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Fieldnotes by Chris Collyer

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Showing 1-20 of 178 fieldnotes. Most recent first | Next 20

Wallis Grange (Long Barrow)

This is the only 'securely identified oval barrow' in Humberside according to EH but I've seen very similar long barrows elsewhere . In the scheduling of 1995 they give its height as 1.75 metres but it didn't look much over a metre to me while the 52m east-west and 30m north-south looked about right.
The mound is on private land with notices of a bull in the field, although I didn't see one.

Crook Hill (Stone Circle)

There's not a lot I can add to Stu's notes as he sums this site up nicely along with directions and parking. I will add that the walk along the A57 is by a narrow overgrown path at the side of the road so be careful, also once you're off the road then it's uphill all the way to the stones, about 100 metres rise in just under a kilometre. Once you reach the site the views are pretty special, to the east it's fairly gentle and rolling while to the west the twin peaks of Crook Hill are really 'in yer face' in a way that is unlike any other site in the area.
So what is this ring of stones? English Heritage can't decide whether it's a stone circle or kerbed cairn, it certainly looks like a small stone circle and reminded me of Bamford Moor but its location seems to shout cairn. Whichever, although it's nothing spectacular to look at I reckon it's one of the overlooked gems of the Peak. Just keep this one to yerself.

Eyam Moor III (Stone Circle)

I picked about the worst time of the year to visit this site - September and the vegetation round the stones was just mental. Set on the gently eastward sloping eastern side of the moor before it starts to descend rapidly down to the Derwent it's interesting that these are freestanding stones and not an embanked circle though you would hardly be able to tell. The dug out cairn in the centre is crazy too, you can stand at the bottom and not see over the top in places.
EH report four standing stones with two others fallen and measuring between 25cm and just over a metre tall set in a ring measuring 13 metres in diameter and also mention that there were nine stones in total here in the 19th century. If any site was a candidate for a good clear up it would be this one, it would be quite impressive without all the bilberry and heather, mind you the health and safety people would probably fence off the central crater to stop people falling in. Ho hum.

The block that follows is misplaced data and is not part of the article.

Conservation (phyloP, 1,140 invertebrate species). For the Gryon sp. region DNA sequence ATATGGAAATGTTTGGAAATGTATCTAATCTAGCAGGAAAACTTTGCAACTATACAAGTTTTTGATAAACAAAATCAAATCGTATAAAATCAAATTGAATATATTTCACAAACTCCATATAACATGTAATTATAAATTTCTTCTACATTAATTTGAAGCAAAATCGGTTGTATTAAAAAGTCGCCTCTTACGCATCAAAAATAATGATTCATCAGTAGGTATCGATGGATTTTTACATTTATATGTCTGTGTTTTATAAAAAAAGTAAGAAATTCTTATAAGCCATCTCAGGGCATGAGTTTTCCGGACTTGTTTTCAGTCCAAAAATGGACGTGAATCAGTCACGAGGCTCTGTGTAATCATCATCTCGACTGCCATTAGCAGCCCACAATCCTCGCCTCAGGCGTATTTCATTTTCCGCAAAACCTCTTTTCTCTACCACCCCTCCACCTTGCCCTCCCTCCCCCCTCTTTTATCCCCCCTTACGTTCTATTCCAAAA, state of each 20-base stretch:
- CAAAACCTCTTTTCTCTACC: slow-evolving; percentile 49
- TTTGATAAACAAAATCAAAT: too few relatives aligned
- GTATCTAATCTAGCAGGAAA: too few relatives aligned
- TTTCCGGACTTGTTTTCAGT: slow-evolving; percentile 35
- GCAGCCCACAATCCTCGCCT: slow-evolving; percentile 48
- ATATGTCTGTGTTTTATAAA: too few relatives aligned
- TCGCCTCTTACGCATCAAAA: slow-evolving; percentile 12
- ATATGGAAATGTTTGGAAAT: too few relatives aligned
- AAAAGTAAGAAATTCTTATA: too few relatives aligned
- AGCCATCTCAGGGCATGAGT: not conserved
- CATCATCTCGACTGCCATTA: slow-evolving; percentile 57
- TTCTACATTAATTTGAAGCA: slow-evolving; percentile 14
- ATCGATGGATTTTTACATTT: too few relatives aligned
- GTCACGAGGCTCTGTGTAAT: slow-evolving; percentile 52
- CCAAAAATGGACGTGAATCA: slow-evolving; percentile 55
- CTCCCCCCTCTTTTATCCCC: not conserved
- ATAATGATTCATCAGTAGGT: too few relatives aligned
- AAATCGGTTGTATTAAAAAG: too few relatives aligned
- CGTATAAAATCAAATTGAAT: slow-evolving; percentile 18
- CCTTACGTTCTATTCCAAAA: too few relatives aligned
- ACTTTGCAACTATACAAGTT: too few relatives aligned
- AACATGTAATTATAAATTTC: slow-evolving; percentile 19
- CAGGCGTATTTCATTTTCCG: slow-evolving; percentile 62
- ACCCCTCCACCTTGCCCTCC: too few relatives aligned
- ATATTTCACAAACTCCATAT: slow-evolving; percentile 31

Eyam Moor II (Stone Circle)

This was a real sod to find, in the end it took three attempts and the vegetation dying back a bit before I was sure I was in the right place and could see the form of the low bank. The stones are tiny and mostly buried as has been noted but the dug out cairn is fairly easy to find if not much to look at. While rooting around in the heather I found a suspicious looking leaning slab a little further to the southeast, don't know if it was part of a buried cairn but it certainly looked more like a standing stone than those of the circle!

Wet Withens (Stone Circle)

I can echo most of what's already been said about this site – it's difficult to get to, takes a while to work out what's here, and has some great views. I approached it northwest from the footpath to Leam where the 550 metres on the map don't look difficult - they are. The first 400 metres are uphill through thick heather with the added complication of some fairly deep holes to watch out for. Once you're over the top it's down hill to the circle but even then it doesn't really become clear until you reach it (the nearby Ministry of Works sign has now gone) and initially it's the heather on the raised bank that gives away its form. This bank has an internal diameter of around 30 metres and once you're in the centre of it, it seems huge with many of the stones barely visible in the vegetation although the chair stone sticks out like a sore thumb and it's top does indeed resemble Higger Tor two and a half miles away to the northeast. There seems to be some stones missing from the western side of the circle but theres a good run of stones towards the south and southeast while the views are all to the northwest round to the northeast along the Derwent valley. Incidentally considering it's isolated position it's one of the busiest sites I've visited in the Peak District, as I approached it a bloke who was photographing the cairn wandered off, there were a couple of walkers taking a break in the circle and as I left another couple with a dog were just coming over the hill asking for directions to the stones.